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In the Spring of 2023, we will have Sidney Resnick from Cornell visiting us from January 7th to January 28th. He is the Lee Teng-Hui Professor in Engineering Emeritus at Cornell. Resnick joined the Cornell faculty in 1987 after nine years at Colorado State University, six years at Stanford University, and two years at the Technion, in Haifa, Israel.  He received his Ph.D. from Purdue University in 1970. His interests center in applied probability and cross the boundary into statistics. Past foci include modeling queues, storage facilities, extremes, data and social networks, risk estimation and tail estimation. Resnick is a Fellow of the Institute of Mathematical Statistics, a founding associate editor of Annals of Applied Probability, and past associate editor of  Journal of Applied Probability, Stochastic Processes and their Applications, Stochastic Models, Extremes, The Mathematical Scientist. He has authored or coauthored approximately 190 papers and four books.

He will give a series of mini courses, which will survey multivariate heavy tail modeling, preferential attachment models of social networks and the mathematical and statistical techniques necessary to make headway. Time permitting, we can also delve into applicability of embedding techniques in Markov branching models. Much of the network modeling describes work led by Tiandong Wang (Fudan University).

Pre-requisites: foundation in probability and statistics at the graduate level.

Title: Multivariate Power Laws and Preferential Attachment Modeling


In one-dimension, heavy tails or power-laws are easily understood to represent Pareto like behavior where data plotted on a log-log scale looks roughly linear. The generalization to higher dimensions, is not always obvious and the infinite variety of dependence possibilities can be daunting. Multivariate regular variation of measures is a clean, flexible and clear way forward. A variety of mathematical and statistical techniques guide a user.

Network modeling of social networks using preferential attachment presents other challenges. Models can be difficult to analyze and only occasionally do simulations from these models leave a comfortable impression that simulation matches reality. One glaring discrepancy is “reciprocity”, meaning the percentage of directed edges that link to nodes (network users) in both directions. (You like me and I like you. You reference my paper and I reference yours.)  Real data exhibits higher reciprocity compared to what is given by simulations from traditional preferential attachment.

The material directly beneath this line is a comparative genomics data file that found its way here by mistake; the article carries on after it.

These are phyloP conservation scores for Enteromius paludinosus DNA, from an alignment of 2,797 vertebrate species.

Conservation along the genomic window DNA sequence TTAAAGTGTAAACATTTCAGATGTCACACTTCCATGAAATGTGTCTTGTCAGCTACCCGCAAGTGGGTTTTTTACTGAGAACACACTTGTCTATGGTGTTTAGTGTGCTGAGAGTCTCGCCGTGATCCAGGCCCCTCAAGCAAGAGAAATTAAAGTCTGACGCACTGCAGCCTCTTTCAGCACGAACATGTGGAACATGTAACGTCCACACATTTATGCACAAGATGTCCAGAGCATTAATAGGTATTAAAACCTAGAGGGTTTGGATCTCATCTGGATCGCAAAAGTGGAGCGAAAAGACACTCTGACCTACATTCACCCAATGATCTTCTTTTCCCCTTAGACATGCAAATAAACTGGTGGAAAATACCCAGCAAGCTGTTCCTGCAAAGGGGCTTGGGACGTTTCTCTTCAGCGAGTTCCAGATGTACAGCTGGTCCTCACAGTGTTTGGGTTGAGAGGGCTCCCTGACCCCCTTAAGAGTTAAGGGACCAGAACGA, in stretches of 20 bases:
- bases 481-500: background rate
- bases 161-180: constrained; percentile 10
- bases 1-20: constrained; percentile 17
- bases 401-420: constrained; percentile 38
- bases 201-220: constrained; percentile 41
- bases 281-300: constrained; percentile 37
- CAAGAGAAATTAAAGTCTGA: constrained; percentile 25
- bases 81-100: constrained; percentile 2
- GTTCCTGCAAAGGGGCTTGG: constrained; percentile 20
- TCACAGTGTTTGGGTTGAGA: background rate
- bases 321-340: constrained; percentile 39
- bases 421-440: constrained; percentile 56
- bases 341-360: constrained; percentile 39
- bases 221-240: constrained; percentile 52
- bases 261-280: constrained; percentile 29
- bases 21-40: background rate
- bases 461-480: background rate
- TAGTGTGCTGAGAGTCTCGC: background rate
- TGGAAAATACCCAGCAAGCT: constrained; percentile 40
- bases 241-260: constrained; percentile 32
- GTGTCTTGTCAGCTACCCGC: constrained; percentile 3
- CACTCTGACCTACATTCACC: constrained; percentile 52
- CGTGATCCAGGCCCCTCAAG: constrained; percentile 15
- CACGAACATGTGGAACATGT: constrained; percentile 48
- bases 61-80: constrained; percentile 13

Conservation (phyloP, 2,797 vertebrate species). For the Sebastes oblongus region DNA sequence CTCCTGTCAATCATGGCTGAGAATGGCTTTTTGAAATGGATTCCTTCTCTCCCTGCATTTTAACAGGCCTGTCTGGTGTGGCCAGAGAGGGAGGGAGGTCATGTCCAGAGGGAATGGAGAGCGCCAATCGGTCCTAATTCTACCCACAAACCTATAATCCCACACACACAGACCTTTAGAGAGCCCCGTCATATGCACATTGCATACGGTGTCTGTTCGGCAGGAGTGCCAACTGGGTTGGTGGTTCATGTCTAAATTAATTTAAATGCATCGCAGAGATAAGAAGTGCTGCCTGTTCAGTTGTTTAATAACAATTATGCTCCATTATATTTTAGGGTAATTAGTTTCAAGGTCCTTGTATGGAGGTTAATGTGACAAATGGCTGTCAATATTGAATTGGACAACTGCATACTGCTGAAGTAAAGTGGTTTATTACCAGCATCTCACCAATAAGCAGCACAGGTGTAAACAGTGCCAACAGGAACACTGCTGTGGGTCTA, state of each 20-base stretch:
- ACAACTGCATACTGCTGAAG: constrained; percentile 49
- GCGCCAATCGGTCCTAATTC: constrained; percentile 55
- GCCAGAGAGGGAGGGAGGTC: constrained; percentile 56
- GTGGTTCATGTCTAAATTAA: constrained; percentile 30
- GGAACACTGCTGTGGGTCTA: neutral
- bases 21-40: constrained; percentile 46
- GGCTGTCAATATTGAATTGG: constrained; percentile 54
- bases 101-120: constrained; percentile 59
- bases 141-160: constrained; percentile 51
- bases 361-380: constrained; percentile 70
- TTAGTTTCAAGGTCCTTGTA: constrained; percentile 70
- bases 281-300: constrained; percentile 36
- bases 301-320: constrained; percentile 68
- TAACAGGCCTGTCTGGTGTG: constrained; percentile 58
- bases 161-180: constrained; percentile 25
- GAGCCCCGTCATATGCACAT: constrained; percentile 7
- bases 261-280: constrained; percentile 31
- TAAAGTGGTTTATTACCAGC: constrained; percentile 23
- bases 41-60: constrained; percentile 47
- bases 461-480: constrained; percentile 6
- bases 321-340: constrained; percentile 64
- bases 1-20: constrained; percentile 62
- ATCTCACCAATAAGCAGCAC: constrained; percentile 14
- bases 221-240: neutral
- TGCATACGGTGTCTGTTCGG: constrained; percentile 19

In- and out-degree sequence data for many social networks marginally exhibit the expected straight line power law behavior and preferential attachment models theoretically predict this both marginally and in the two-dimensional sense. We can add reciprocity to the model by assuming something like “when I connect to you, you flip a coin to decide if you want to connect with me.” This and its generalizations corrects the empirical under-prediction of reciprocity and  introduces the feature that asymptotically the limit measure of regular variation concentrates on a line. This means large values of in- and out-degree tend to always be present simultaneously, a property called “asymptotic full dependence”. Without reciprocity, preferential attachment leads to in- and out-degree having a limit measure of regular variation that concentrates on the full positive quadrant meaning that a large value of either in- or out-degree can be associated with a variety of values in the other.

Schedule: The lectures will be held in Hanes 125 at the following dates and times:

  • TTh (Jan 10, 12): 4:15-5:30 pm
  • Tue (Jan 17): 4:45-6:00 pm
  • Th (Jan 19): 4:15-5:30 pm
  • TTh (Jan 24, 26): 4:15-5:30 pm

STOR students may earn credit by registering for STOR 893.

Pre-requisites: foundation in probability and statistics at the graduate level.

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